Another paper written for school. Thought it might be worth sharing. Let me know if you think I was right to share it. Originally written September 09, 2010.
Speciesism: An Evolutionary Perspective
Peter Singer makes the argument that there are no good reasons why we shouldn’t take the interests of animals seriously. Briefly, he makes the case that intelligence and the ability to speak are irrelevant to an organisms ability to experience happiness and suffering. This seems self-evident and it is difficult to see why, given that this is the case, we shouldn’t take the interests of animals seriously. At the very least, flippant dismissal of the possibility that animals might deserve a little more respect than is currently given them is shown to be clearly bigoted. I won’t spend more time here defending Singer’s argument. Instead, I want to examine the argument in the light of something else that we know about the world; that every living thing on this planet is related to everything else. But what does this have to do with our obligations to non-human species? I’m not going to try to restate Singer’s argument in terms of our evolutionary history, but rather unpack the idea that morality in terms of evolution might well support Singer’s conclusion that discrimination based on species is as arbitrary as discrimination based on height or eye color.
I can’t decide whether or not it is necessary to defend or explain the theory of evolution here. It is necessary to understand it in order to follow my train of thought. As far as my train of thought, I wish such the thought to defend science never needed to occur. However, most of the people in our culture seem ignorant of the central theme of biology, some of them to the point of hostility. Suffice it to say, evolution (not to be confused with anything other than decent with modification) is not only confirmed through several pillars of evidence, but is the logical and necessary consequence of the nature of reproduction. Given that traits are inherited with slight modifications, that there is a linear growth of resources and that populations grow exponentially, it follows that those individuals with slight survival advantages will tend to have more offspring and convey those survival advantages. This is all a bit of a digression, but if my readers don’t know about or deny evolution, the rest of my paper will be lost on them.
Moving on. What does all of this have to do with ethics? Well, the more I think about it, the more it seems that our tendency to think of ourselves as distinct from the rest of the animal kingdom is a mistake. If we look back down the tree of life, we’ll find that our ancestors get bigger, hairier and dumber. To me, it isn’t just the cousinship we share with all other animals, but something a little more subtle. At what point along the branch that will eventually lead to Homo sapiens do people who say only human interests matter draw the magic line? Because every child is the same species as it’s parent, it seems that anywhere we draw the line would be necessarily arbitrary. Not only that, but it’s only an accident of history that the evolutionary intermediates between our dumb fuzzy ancestors and us have all died out. If there were still groups of Neanderthals roaming the planet, the arbitrary nature of our speciesist tendencies would be obvious. By any criterion we chose, it would necessarily be either arbitrary (like any organism with DNA that produces a human) or it would include some members of other species and exclude some of ours (the smartest Neanderthals would be smarter than the dumbest humans.)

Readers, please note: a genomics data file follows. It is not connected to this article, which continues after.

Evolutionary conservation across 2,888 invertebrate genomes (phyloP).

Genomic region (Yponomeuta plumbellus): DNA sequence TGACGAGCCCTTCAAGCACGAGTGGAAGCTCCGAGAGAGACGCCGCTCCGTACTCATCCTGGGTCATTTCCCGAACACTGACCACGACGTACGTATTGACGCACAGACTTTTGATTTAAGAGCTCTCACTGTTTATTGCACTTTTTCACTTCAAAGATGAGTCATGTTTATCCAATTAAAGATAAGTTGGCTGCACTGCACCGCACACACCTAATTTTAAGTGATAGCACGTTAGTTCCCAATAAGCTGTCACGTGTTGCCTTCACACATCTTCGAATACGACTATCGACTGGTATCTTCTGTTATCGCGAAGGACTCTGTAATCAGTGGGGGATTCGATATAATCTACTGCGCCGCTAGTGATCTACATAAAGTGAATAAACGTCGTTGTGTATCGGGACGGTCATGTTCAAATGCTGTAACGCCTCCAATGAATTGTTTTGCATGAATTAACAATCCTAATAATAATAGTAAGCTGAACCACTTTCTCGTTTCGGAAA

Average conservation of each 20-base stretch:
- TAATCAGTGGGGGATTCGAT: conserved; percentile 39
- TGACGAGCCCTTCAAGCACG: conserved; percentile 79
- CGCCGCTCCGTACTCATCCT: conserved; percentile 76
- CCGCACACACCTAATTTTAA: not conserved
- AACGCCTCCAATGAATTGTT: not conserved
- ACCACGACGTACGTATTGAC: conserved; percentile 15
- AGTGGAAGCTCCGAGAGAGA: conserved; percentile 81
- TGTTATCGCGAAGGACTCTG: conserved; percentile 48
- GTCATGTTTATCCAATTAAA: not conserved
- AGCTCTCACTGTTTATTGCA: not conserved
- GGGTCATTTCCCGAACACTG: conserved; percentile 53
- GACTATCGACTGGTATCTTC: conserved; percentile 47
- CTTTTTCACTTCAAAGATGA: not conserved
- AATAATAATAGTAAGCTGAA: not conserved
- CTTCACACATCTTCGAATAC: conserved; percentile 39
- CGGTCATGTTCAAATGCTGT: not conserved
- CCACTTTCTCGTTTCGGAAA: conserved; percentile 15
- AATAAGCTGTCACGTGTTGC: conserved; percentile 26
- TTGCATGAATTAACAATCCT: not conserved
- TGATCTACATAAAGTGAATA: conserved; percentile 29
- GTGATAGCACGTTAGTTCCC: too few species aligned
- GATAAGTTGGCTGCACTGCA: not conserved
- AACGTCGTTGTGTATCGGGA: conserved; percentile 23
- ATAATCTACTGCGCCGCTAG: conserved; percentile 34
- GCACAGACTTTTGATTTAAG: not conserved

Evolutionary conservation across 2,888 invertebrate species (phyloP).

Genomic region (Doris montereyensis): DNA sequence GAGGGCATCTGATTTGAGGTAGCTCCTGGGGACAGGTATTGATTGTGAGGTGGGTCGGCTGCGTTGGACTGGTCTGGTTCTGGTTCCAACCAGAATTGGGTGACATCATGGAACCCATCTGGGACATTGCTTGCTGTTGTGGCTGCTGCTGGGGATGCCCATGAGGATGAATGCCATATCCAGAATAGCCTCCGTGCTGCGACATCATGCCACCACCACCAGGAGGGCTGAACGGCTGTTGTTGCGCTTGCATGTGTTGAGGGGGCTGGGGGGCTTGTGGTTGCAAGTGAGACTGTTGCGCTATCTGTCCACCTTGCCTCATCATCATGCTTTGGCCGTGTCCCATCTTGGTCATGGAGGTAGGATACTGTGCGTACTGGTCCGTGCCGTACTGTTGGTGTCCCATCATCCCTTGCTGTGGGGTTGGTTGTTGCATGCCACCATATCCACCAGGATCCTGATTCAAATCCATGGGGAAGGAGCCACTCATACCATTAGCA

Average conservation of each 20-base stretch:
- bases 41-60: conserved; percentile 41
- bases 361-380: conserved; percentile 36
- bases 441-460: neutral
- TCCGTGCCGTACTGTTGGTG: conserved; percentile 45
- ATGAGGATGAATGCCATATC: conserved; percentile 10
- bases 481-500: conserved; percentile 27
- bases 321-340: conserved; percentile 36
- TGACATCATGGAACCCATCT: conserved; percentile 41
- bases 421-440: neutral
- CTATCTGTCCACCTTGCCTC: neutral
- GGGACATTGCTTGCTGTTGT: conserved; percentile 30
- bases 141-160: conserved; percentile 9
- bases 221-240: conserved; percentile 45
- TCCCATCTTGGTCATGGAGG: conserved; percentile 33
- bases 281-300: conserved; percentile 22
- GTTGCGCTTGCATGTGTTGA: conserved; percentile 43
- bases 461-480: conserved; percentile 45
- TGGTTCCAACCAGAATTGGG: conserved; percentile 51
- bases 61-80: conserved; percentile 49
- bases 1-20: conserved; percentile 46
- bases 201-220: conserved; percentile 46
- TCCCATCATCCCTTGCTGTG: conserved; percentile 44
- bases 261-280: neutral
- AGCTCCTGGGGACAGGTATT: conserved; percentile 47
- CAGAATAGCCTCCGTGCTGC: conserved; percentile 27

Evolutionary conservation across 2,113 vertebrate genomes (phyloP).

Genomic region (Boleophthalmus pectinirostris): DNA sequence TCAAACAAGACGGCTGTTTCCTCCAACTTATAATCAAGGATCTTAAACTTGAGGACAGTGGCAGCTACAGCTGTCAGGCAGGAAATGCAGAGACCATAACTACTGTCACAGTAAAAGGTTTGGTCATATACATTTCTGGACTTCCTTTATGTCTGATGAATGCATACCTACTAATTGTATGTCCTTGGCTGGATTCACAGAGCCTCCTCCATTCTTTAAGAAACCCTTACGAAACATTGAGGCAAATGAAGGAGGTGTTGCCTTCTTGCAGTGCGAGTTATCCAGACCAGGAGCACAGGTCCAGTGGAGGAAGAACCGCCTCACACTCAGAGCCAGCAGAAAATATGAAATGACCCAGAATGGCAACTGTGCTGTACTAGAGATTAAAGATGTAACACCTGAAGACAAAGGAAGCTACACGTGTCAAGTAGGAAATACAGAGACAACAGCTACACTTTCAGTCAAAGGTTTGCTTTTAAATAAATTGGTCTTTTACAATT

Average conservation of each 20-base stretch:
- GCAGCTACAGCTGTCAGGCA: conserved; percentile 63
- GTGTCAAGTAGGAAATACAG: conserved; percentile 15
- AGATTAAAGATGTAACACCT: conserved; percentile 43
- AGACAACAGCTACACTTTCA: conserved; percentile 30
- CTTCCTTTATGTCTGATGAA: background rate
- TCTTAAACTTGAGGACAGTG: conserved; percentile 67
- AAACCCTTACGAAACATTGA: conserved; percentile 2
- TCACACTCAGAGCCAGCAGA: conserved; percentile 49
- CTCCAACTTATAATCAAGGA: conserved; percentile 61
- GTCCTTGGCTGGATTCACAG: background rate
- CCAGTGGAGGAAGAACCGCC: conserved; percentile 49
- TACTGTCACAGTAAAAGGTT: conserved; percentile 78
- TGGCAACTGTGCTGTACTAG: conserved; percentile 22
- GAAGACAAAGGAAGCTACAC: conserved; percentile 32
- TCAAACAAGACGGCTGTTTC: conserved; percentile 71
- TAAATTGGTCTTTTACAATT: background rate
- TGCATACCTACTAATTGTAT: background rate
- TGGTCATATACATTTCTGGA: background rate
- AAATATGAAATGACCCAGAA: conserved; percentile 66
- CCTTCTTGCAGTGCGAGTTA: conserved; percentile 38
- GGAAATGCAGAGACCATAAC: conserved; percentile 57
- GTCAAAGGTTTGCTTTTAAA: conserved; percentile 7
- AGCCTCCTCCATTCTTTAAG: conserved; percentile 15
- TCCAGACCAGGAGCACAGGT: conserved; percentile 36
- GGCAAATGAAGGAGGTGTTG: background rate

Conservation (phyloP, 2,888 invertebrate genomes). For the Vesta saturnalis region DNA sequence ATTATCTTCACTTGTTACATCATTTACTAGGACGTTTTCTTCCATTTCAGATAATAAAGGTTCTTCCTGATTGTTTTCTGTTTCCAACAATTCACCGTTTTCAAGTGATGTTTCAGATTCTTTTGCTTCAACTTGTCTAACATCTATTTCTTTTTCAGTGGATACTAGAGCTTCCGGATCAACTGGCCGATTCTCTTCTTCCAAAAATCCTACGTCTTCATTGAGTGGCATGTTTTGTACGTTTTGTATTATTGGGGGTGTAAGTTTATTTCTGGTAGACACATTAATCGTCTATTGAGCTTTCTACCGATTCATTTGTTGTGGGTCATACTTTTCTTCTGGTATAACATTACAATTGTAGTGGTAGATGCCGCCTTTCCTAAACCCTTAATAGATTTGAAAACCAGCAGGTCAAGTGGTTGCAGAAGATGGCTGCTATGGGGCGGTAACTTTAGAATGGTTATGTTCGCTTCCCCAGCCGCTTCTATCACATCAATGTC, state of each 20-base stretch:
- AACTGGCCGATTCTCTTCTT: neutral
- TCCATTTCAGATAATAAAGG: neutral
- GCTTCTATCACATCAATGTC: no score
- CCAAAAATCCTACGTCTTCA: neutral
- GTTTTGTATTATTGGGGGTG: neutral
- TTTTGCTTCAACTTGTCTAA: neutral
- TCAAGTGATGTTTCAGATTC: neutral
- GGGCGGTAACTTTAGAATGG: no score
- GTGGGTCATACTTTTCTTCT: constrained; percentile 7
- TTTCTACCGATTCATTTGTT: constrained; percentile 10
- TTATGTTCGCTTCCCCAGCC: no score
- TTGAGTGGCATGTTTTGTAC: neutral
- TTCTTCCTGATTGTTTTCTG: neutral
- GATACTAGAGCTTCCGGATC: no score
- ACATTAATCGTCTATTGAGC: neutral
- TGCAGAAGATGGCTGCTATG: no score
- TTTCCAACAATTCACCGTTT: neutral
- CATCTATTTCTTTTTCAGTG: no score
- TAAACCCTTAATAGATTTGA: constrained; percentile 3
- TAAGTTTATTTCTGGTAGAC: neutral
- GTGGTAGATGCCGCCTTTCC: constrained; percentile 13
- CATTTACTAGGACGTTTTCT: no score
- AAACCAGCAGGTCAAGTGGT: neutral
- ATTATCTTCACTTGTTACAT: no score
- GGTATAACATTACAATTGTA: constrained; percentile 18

My purpose here isn’t to try and push any conclusions, but to explore the issue of animal rights from a new angle. As long as I’m just doing some armchair contemplation, I feel that there is at least one more thing that ought to be mentioned whenever this topic comes up. Any sane animal rights activist isn’t pushing the notion that all animals have equal rights. That is, not all animals have the same rights as all humans. This a straw-man that people throw up so that they can dismiss the notion of animal rights as ludicrous. Clearly, all animals do not and ought not to have the same rights because they have different capacities. Children don’t have the right to be elected for office (or even vote) because they don’t have the capacity to exercise that right in the way that it needs to be exercised. All that I think, and I am confident that most well-thought animal rights activists think, is that all animals do have the capacity to experience the world around them with senses that are likely as well attuned to pleasure and pain as ours are and that that capacity ought to be recognized and kept in mind. There are very likely many circumstances in which the interests of humans will trump the interests animals, but that doesn’t mean that that will necessarily be the case in every circumstance.
Singer, Peter. Animal Liberation. New York: Ecco, 2002. Print.